If, like me, you have a sweet touch, you’ll appreciate a shop dedicated to nothing but delicious, melt-in-the-mouth flavours that transport you back to the carefree days of childhood. The window of my local sweet shop looks like this… Can you blame me for wandering in for a humbug or

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The setting for Burning Embers: Mombasa

My novel Burning Embers is set in Mombasa in Kenya, on the east coast of the African continent. Because my book is a novel, not a travel or history guide, there is little room there to explore the many facets of this interesting town. So here I provide some nuggets

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Favourite poems: La Jungle

In an earlier blog entry (29 September) I introduced you to the poetry of Leconte De Lisle, a nineteenth-century French poet who has inspired my writing with his vivid, evocative imagery. I have always been a descriptive writer; I enjoy imagining how a setting looks, sounds and smells and then

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African proverbs: “A good name is better than riches”

In an early blog entry I explained that while researching my book, Burning Embers, I read a lot about Africa – including books on proverbs. In any culture, proverbs are a poetic and memorable way to impart wisdom. I’ve decided to run a series of book exploring a proverb in turn,

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A riveting read

Confession time: one of my hobbies is reading dictionaries. Certainly not as comforting and engaging as a romance novel, but it’s amazing what you learn when you read a few pages.  

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Respect your elders?

In Burning Embers, Coral is reunited with her former ‘yaha’ (nanny) Aluna when she comes back to the childhood home she left in her youth. There is, at once, an interesting dynamic between the two women – one white, naive, young and wealthy who has grown up chiefly in England;

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Music to write books by: Fausto Pappeti

I love music: it has such power to move, to affect, to inspire. When I write at my desk, I often have music on in the background – carefully selected to reflect the mood of the particular chapter I’m writing. In Burning Embers, as well as running a prosperous plantation,

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African recipe: Groundnut Soup

Food has always been a rich source of pleasure for me; I have wide-ranging tastes and enjoy the thrill of sampling a new cuisine. I subscribe to the school of thought that believes a direct connection exists between stomach and heart: an intimate meal between characters comprising succulent, delicious food

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It’s romance, but what kind? Deciding the genre for my novel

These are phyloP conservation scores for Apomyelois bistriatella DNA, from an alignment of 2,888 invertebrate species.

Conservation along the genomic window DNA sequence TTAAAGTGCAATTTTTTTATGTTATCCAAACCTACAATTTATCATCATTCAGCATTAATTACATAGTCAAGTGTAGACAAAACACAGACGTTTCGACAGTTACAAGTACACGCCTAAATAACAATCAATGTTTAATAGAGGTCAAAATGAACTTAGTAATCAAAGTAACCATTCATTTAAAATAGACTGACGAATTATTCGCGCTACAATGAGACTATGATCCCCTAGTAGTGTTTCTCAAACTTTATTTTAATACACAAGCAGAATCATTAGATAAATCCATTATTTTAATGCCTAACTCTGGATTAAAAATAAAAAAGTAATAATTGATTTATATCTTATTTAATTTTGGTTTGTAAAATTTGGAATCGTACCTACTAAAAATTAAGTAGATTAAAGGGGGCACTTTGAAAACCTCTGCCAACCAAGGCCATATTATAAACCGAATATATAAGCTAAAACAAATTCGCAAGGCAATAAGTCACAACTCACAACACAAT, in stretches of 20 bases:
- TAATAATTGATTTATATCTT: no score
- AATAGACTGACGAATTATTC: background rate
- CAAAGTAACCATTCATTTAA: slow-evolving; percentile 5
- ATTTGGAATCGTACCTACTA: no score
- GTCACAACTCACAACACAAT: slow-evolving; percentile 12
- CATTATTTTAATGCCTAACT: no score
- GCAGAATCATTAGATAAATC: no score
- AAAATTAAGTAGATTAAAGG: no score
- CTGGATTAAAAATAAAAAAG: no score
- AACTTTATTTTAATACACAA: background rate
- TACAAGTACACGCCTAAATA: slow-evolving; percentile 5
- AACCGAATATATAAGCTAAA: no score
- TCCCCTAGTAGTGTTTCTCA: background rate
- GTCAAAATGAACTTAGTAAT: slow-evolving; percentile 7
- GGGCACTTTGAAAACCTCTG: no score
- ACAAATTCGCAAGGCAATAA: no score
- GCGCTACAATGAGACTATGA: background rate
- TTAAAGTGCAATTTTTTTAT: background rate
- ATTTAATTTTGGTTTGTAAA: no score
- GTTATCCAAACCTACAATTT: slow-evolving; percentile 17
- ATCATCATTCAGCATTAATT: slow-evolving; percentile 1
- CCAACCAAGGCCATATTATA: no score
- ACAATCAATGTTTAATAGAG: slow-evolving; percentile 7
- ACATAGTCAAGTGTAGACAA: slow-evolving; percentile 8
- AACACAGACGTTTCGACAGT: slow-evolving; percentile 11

I’ve recently been involved in an interesting discussion with my publisher, Omnific, about what genre my upcoming novel Burning Embers fits into. My book is a love story, so categorising it as romance is no problem; but what sub-category within which to situate the book?   The list of sub-genres

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Inspired by nature

The bay at St Tropez on a wild and stormy day – little wonder that after seeing this tempestuous, magnificent power of nature I went home and added a storm to the chapter I was writing.

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The perfect man…

Last month the Guardian reported on an interesting survey undertaken by the Festival of Romance, an international convention on romantic fiction. They interviewed 58 romantic novelists to find out what qualities are important in a man. These were the results: The perfect man, according to romantic novelists (% agreeing), is:

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The poetry of Leconte De Lisle

The seeds of inspiration for the verdant setting of my novel Burning Embers were sown way back at school when I was introduced to the flamboyant poetry of Charles-Marie Leconte De Lisle, better known as simply Leconte De Lisle, who was the leader of the group of French poets called

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Through a child’s eyes

‘Write about what you know’ is the advice given to any fledgling writer, and it’s certainly wisdom I have tried to take on board in my development as a writer. The action in my novel Burning Embers begins on a cruise ship bound for Mombasa. Coral, the protagonist, is gazing

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Favourite places: Dover Castle

The nearest town to my home in Kent is Dover. I love spending afternoons wandering around the magnificent 12-century Dover Castle which stands majestically above the White Cliffs for which the town is famous.

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My latest blog posts

Transcending the pages: fiction as visual art

Once upon a time, books were books, only books. Then along came the motion picture, and books – for so long the foundation of culture – were the obvious source of inspiration for films. Frankenstein, A Christmas Carol, A Tale of Two Cities, Rip van Winkle, The Assommoir, Uncle Tom’s

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Shopping the Venetian way

Last time I visited Venice, it was a research trip for my novel The Echoes of Love. I wanted to firm up descriptions of the setting, and so I walked in my characters’ footsteps, seeing the city through their eyes. But of course, I could not resist just a little

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Navigating the ‘spaghetti streets’ of Venice